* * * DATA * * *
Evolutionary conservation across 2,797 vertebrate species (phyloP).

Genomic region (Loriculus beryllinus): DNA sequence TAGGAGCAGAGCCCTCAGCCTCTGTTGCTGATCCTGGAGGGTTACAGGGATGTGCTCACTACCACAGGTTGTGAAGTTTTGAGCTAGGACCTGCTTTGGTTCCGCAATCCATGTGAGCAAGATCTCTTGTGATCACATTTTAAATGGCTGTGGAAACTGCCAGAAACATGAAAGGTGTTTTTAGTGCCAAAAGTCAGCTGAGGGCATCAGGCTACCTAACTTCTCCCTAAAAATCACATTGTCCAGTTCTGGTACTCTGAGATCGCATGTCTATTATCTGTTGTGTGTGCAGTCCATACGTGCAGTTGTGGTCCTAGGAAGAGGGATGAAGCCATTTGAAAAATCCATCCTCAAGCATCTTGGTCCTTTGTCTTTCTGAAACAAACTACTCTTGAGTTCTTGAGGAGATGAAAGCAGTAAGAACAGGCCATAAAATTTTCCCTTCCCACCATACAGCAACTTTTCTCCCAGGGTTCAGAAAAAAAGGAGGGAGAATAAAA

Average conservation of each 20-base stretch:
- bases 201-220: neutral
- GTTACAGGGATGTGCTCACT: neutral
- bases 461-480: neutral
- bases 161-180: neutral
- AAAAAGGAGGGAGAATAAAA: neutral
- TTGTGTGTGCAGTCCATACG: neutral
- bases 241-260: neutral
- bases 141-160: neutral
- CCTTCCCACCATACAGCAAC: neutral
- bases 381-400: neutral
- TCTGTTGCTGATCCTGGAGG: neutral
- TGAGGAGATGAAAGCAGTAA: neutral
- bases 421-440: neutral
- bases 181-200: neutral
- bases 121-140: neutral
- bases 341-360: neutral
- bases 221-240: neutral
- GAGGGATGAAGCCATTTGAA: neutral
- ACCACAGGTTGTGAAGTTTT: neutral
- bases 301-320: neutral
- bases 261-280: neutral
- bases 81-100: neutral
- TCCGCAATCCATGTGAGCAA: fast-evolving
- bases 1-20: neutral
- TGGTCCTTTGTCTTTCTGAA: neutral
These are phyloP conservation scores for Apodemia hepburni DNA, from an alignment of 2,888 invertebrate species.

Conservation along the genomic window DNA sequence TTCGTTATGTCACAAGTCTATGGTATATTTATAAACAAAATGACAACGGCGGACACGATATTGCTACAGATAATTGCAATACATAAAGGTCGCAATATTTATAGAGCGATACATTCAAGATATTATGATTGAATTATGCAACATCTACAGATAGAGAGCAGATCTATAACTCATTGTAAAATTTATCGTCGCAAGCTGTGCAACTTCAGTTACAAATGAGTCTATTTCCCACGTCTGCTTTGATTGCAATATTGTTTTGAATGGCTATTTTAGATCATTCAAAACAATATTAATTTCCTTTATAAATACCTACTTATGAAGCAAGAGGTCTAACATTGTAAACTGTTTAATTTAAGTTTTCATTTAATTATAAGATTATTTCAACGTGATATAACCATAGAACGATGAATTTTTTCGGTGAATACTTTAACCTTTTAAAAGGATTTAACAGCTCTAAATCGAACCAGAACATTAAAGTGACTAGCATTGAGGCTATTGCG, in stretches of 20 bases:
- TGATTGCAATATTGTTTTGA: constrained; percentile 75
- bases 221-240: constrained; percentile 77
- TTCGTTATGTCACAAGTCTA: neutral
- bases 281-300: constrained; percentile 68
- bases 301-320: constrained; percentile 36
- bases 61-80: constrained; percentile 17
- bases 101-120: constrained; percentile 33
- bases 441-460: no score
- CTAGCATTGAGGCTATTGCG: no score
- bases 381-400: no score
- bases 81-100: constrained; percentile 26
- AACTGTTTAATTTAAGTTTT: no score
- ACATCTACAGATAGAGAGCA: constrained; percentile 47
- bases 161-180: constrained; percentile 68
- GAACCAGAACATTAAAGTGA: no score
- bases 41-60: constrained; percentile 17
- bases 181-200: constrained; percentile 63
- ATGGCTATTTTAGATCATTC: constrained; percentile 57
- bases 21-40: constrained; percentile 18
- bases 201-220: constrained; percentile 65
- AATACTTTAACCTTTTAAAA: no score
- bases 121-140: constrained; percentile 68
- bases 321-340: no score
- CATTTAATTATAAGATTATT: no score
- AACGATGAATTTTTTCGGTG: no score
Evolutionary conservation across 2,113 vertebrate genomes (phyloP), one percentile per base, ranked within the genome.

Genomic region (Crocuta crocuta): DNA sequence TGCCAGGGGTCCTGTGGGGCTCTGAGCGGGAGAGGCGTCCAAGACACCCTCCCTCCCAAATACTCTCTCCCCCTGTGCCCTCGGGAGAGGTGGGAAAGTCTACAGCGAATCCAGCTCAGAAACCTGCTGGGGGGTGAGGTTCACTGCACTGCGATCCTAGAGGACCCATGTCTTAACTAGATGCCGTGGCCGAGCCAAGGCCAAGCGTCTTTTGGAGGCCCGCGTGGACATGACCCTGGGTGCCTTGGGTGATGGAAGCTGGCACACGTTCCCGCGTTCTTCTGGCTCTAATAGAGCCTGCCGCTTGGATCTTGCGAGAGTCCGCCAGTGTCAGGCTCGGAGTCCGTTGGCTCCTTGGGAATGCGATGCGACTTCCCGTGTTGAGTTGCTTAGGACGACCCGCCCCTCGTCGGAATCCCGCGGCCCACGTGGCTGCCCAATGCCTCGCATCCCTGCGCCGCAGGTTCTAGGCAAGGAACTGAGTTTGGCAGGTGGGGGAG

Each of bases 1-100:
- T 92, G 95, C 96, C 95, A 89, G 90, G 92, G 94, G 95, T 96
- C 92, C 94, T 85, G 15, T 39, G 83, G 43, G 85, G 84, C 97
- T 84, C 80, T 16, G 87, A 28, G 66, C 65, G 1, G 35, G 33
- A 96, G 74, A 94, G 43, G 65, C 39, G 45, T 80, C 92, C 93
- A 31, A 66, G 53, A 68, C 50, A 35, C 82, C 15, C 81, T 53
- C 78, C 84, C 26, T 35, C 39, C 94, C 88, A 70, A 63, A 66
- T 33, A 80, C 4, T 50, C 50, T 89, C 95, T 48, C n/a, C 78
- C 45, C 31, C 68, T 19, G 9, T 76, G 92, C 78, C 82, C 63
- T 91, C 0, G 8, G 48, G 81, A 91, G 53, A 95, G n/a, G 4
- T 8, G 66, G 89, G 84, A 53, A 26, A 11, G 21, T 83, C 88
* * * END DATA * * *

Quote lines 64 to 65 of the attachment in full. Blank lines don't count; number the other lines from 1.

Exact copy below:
- C 78, C 84, C 26, T 35, C 39, C 94, C 88, A 70, A 63, A 66
- T 33, A 80, C 4, T 50, C 50, T 89, C 95, T 48, C n/a, C 78